Temple A.D. calls Penn State sanctions ‘crippling’

The athletic director of Temple University joined in with reaction to the sanctions imposed against Penn State by the NCAA on Monday.

The university’s football program was hit hard Monday with a $60 million fine, a four-year bowl ban, a loss of scholarships and the vacating all wins from 1998 to 2011 after the Freeh report released last week showed high-level university officials failed to act regarding assistant football coach Jerry Sandusky.

Temple Athletic Director Bill Bradshaw called the penalties crippling.

“Crippling is another word that comes to mind in terms of what the impact could be on not only the university, but certainly athletics and the football program,” he told Metro. Bradshaw noted that the ramifications could hurt the football program for up to eight years. “Taking away 20 scholarships a year, that’s going to impact recruiting, that could impact scheduling, a lot of things you depend on to be successful.

“…In football, to build a program – and certainly Temple knows this better than anybody – when you’re way down, it takes a long time to get back up. You really need redshirt seniors and that takes four or five years. The crippling effect may not be known for several years.”

Several top prospects have reportedly already decommitted and the rippling effects may continue for a few more years.

Bradshaw also described the NCAA decision as controversial because the association did not even convene its Infractions Committee on the subject.

“[It is] crossing a line here a little bit. It’s all new territory for us,” Bradshaw said. “The timing of it is curious. I believe it’s controversial within our organization and certainly within the media.”

Bradshaw wasn’t the only one reacting with surprise to the NCAA decision. Students and fans have been venting on Twitter since the press conference.

Epic rebuilding lies ahead for Penn State

The governing body of U.S. college sports fined Penn State University
$60 million and voided its football victories for the past 14 seasons in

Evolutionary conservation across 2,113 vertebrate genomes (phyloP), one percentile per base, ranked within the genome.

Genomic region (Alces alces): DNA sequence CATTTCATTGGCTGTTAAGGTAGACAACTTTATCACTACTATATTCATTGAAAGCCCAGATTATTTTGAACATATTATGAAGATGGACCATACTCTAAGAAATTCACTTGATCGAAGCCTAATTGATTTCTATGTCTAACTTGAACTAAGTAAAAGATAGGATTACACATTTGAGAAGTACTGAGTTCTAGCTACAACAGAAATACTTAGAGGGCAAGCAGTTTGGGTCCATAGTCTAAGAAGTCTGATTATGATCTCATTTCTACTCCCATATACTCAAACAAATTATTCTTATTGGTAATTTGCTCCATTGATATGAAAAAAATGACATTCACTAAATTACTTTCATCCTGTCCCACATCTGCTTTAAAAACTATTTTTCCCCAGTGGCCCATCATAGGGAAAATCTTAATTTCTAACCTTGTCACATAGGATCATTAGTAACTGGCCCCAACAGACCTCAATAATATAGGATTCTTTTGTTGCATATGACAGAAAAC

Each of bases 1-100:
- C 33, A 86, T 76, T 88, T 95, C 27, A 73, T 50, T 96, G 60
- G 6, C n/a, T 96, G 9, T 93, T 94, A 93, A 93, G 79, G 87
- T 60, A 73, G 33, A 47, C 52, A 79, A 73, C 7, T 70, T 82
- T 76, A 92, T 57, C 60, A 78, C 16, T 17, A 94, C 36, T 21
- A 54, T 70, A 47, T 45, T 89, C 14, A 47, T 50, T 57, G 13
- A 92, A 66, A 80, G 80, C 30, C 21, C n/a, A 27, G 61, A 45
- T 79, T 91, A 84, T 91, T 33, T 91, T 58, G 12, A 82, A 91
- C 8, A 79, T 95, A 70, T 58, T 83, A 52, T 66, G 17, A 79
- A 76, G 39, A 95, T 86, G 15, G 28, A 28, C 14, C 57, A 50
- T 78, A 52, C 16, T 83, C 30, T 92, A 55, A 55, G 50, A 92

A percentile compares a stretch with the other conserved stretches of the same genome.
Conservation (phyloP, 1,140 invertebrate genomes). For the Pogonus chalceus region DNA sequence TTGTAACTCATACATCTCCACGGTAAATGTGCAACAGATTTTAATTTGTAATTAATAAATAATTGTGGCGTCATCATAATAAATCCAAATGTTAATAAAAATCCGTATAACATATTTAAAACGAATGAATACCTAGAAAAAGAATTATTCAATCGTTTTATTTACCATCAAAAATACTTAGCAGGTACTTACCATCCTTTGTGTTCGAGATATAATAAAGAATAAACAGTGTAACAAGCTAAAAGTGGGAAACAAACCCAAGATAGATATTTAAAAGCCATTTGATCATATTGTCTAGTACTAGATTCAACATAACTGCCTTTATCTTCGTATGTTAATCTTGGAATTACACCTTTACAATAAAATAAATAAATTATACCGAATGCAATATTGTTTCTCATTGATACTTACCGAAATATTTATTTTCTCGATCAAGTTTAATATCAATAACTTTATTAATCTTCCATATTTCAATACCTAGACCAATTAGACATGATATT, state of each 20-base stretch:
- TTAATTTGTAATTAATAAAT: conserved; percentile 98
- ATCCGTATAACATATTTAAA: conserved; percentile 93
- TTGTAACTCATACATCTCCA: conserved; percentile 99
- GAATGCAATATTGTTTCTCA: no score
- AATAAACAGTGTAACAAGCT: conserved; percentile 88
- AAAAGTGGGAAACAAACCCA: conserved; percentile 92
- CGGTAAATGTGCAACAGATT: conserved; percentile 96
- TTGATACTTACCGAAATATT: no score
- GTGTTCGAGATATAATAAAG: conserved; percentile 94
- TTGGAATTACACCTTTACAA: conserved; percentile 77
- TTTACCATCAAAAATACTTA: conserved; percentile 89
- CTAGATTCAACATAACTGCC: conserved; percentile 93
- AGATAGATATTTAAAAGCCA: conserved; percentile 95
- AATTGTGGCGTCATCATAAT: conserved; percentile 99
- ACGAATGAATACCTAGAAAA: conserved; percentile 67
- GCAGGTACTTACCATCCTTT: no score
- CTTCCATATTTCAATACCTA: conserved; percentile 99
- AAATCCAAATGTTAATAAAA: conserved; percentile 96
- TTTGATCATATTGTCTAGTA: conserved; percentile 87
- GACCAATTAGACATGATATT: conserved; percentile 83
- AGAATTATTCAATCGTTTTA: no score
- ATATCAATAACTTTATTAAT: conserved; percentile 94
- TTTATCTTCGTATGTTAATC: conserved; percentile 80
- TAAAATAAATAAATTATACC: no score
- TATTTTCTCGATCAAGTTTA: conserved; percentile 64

an unprecedented rebuke for the school’s failure to stop coach Jerry
Sandusky’s sexual abuse of children.

NCAA President Mark Emmert said
the school had put “hero worship and winning at all costs” ahead of
integrity, honesty and responsibility.

Penn State was not given the
so-called “death penalty” that could have suspended its football program
but its punishment was very by many as potentially even worse in the

The punishment, announced by the National College Athletic
Association at a news conference in Indianapolis, was unprecedented for
its swiftness and breadth. It was the latest blow to an institution
still reeling from Sandusky’s conviction last month on child molestation

The case was another blotch on the diminishing legacy of
Paterno, who until Monday’s action had held the record for victories
among big-time U.S. college football coaches in a career that spanned
more than 40 seasons. Paterno lost that status since the NCAA’s
punishment includes voiding the Nittany Lions’ victories between 1998
and 2011.

Emmert said the NCAA chose not to levy the so-called “death
penalty” because it would have harmed individuals with no role in the
Sandusky scandal.

“One of the grave damages stemming from our love of
sports is that the sports themselves can become too big to fail, indeed
too big to even challenge,” Emmert said. “The result can be an erosion
of academic values that are replaced by the value of hero worship and
winning at all costs.

Alan Milstein, a sports lawyer who took on the
NFL over its eligibility rules, said he agreed with much of the penalty
but faulted the NCAA’s decision to reduce scholarships and impose a
hefty fine.

“I don’t know how you can say that money does not come
out of essentially the students’ pockets, whether it results in
increased tuition or a lessening of academic services.” -Reuters


A fine of $60 million to be used to fund a foundation to help victims of child sex abuse. The fine is equivalent to the one-year gross revenue of the football program.

The football team is banned from bowl games and other post-season games for four years.

A reduction in the number of football scholarships to 15 from 25 per year for four years. Any returning football players can transfer to other schools immediately with no restriction.

The team’s wins from 1998 through to 2011 are voided.

A five-year probationary period during which a third party monitor will work with the university to promote academic integrity and compliance with the recommendations of the Freeh Report.

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